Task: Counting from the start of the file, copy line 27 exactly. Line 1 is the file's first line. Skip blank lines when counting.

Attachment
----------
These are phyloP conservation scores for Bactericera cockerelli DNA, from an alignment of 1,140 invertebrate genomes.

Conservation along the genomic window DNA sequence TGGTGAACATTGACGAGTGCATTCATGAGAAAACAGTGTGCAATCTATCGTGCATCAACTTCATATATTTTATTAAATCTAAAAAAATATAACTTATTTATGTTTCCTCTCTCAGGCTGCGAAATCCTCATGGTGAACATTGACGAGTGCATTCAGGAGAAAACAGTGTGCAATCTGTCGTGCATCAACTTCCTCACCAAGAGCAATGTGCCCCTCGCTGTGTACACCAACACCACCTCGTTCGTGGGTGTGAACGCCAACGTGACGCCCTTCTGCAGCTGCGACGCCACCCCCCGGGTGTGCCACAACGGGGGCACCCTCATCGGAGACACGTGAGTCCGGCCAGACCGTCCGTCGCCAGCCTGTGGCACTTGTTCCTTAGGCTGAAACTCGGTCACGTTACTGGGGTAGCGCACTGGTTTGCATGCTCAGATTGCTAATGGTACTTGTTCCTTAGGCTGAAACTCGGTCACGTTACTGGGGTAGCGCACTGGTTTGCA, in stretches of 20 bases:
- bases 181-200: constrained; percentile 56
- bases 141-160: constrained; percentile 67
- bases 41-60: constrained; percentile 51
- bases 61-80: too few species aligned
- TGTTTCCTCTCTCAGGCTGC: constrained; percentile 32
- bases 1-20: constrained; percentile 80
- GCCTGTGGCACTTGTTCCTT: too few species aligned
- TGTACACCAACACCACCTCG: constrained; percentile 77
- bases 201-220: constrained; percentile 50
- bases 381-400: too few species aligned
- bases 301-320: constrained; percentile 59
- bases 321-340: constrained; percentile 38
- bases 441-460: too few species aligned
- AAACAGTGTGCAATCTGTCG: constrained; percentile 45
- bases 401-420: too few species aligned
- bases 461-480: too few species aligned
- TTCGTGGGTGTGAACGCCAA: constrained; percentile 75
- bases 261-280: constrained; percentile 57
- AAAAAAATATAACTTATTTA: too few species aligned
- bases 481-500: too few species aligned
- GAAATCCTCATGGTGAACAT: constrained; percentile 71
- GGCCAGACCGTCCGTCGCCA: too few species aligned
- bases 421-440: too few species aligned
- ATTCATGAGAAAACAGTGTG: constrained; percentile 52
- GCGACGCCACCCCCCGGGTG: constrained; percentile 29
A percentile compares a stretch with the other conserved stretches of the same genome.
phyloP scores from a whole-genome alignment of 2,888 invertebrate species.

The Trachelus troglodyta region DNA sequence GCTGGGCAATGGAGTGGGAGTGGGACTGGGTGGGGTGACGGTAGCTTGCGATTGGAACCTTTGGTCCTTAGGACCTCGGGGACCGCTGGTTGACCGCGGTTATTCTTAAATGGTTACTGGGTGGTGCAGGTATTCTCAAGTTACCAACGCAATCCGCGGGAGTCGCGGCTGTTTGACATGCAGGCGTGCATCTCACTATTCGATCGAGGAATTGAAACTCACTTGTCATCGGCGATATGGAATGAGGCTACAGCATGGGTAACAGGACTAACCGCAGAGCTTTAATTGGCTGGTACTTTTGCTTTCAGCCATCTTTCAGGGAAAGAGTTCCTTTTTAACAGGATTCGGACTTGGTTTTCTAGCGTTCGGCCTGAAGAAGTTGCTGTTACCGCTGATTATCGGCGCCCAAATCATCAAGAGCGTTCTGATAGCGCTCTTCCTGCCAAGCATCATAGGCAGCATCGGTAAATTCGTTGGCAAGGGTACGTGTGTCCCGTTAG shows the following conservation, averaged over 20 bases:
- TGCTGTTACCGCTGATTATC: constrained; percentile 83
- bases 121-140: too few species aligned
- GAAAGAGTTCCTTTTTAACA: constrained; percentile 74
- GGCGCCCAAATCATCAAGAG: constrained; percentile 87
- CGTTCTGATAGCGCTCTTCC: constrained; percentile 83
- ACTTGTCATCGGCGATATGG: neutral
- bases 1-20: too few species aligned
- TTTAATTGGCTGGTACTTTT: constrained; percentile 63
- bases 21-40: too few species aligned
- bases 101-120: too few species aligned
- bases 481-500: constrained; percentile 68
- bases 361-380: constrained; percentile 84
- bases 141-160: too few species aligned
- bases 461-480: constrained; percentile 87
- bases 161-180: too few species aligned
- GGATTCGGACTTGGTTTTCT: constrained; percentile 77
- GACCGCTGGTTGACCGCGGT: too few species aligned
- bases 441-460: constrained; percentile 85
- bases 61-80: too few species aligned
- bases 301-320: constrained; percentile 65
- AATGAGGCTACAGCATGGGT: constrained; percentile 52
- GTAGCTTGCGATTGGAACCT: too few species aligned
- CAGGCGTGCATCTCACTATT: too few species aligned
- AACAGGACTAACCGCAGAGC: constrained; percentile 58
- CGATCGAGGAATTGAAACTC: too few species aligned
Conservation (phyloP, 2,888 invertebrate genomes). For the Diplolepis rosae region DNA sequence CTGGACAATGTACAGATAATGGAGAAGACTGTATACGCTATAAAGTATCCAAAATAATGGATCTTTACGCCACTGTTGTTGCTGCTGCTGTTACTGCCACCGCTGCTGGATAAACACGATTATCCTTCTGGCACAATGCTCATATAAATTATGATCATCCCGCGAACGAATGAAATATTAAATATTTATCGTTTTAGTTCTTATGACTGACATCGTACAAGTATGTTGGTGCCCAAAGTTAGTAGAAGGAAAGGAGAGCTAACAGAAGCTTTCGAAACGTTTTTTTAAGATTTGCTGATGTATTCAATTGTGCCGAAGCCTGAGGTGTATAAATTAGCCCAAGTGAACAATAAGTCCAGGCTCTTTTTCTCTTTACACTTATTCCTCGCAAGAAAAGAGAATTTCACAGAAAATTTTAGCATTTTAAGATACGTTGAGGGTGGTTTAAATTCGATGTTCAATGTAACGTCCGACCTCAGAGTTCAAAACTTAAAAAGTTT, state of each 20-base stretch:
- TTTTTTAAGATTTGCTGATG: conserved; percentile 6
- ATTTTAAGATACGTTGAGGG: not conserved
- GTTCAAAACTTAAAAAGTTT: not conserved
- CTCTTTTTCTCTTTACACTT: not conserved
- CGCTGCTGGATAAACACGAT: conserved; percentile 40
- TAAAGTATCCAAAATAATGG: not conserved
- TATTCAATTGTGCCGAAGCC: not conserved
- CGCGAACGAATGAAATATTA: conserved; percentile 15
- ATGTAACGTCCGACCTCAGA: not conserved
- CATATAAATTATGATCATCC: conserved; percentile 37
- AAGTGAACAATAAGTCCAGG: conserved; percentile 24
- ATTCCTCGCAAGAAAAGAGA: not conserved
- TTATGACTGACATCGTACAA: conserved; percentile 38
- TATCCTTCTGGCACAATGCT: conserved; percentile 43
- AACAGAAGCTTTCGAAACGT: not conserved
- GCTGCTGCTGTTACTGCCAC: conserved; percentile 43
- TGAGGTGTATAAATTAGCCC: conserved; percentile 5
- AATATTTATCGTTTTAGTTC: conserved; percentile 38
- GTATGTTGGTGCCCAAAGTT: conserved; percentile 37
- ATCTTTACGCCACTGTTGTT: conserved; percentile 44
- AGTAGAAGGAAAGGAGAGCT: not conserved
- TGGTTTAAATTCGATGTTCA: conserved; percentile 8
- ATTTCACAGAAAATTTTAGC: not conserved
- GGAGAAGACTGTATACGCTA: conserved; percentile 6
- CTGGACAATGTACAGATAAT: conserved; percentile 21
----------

- GCGACGCCACCCCCCGGGTG: constrained; percentile 29